Friday, May 6, 2011

Elevation: Six Feet

I have heard it said that more people have stood atop Mt. Everest (2,700 as of 2008) than have set foot on Palmyra Atoll (not counting WWII period).  

I'm willing to bet, then, that the membership in the Palmyra Atoll trail running club (the No Incline Club?), if one existed, would have to be infinitesimal. I feel incredibly fortunate to have had the opportunity to visit this special place, let alone run the trails of Cooper and Strawn Islands.

Initial approach to Palmyra Atoll aboard charter flight.  Photo courtesy of EW.
The last two days on Palmyra Atoll allowed for a couple more runs on now-familiar ground.  Felt like I got to know some of the sights along the way:
  • the two spots where pairs of fairy terns would repeatedly flutter down from the trees and hover just out of reach before darting off into the tree canopy;
  • places on the beach and on the mile-long runway where one was assured of seeing groups of bristle-thighed curlews, a bird species of global concern (estimated that there are just 8,000 left worldwide);
  • the bushes where the Cooper Island trail dumps out on the runway where young red-footed boobies always seemed to be hanging out looking for twigs and plant material for nests;
  • the noisy frigatebirds chasing red-footed boobies above the runway trying to get the boobies to regurgitate their day's food in order to have an easy meal (kleptoparasitism).

Adult red-footed boobies
In addition to running, I had the chance to snorkel around some absolutely amazing coral gardens, do an hour-long dive down what felt like a manta ray highway, explore some WWII ruins and learn about the atoll's history as a refueling base during that war, do some hands-on conservation work and sea kayak the length of the east lagoon.  

So, the runs:

Sunday, May 1st

AM:  3.10 miles - hike in the rain out to the end of Strawn Island and across the coral flats and back.
PM:  8.11 miles; 1:09 - three loops on the Cooper Island - trail/runway loop, plus a quick swing through the base camp.

The trail through the forest on Cooper Island
Monday, May 2nd

AM:  5.02 miles; 52 minutes - from base camp to the end of Strawn Island, then down the beach (past some really cool WWII concrete structures) to North Beach, then onto the Cooper Island trail/runway loop route. Took lots of pictures along the way.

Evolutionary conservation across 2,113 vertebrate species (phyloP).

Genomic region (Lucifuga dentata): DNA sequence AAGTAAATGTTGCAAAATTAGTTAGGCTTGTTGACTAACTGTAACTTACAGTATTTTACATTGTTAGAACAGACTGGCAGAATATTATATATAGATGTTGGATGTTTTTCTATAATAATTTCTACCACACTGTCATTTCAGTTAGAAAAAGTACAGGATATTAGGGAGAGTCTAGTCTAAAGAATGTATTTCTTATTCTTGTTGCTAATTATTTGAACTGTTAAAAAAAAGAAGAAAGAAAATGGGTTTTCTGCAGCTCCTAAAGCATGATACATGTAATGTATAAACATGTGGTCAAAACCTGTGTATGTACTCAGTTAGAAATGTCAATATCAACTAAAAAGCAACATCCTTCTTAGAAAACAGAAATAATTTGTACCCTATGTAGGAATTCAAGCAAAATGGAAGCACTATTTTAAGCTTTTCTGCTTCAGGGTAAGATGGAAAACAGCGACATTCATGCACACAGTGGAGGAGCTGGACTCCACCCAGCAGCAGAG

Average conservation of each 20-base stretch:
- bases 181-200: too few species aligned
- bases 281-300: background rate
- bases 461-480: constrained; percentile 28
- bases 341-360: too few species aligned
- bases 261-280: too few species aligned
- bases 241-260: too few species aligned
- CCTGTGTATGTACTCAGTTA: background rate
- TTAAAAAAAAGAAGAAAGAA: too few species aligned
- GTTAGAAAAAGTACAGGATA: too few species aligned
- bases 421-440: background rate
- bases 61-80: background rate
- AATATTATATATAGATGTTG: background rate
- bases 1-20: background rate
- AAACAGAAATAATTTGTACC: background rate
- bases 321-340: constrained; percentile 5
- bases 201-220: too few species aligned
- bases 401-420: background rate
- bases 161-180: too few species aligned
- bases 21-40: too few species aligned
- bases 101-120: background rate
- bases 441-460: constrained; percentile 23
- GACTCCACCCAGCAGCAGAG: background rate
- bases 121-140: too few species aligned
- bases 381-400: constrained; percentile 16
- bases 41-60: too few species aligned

Running down North Beach
The mile-long runway on Palmyra.  During WWII, the runway was twice as wide.
Pillbox on the beach on the north side of Strawn Island
The trail headed toward the end of Strawn Island.
The population figure changes when someone arrives or leaves. In WWII there were upwards of 3,000 people on the atoll.
It's good to back home in the dry air and 7,300-foot elevation, but it's hard not to miss the beauty and rarity of the atoll and its 6-foot elevation.


  1. Thanks for the vicarious tour. Great pictures.

    I like the trail through the woods; I certainly don't get to see that type of vegetation often.

    Unusual wildlife, too. What a privilege.

  2. MTR2 - I hear you. A world away from the ponderosa forests of the Front Range!

    Brandon - virtually everything we ate came from the supply cache in the research station's galley. We actually ate quite well. We left the local fauna alone!

  3. This looks ... unreal. Population 25? Elevation 6? 1000 miles away from Hawaii? This is like Castaway.

  4. The population was 9 before our charter plane arrived. The populations number ebbs and flows as researchers/scientists and support staff come and go. Incredible place, and just a speck in a vast, vast ocean!

  5. So very cool. Thanks for sharing such an amazing experience.

  6. Great pics, stories, and important work.

    And educational:

    "Kleptoparasitism is a form of feeding in which one animal takes prey or other food from another that has caught, collected, or otherwise prepared the food, including stored food."

    Interesting, so it doesn't -have- to be regurgitated... How about stealing food from unsuspecting ultrarunners? Like barefoot running and all, it would be defensible because it's "natural!"

  7. Mike - yeah, theft is theft in the animal kingdom, whether it's a booby's puke or nabbing gels from someone else's drop bags!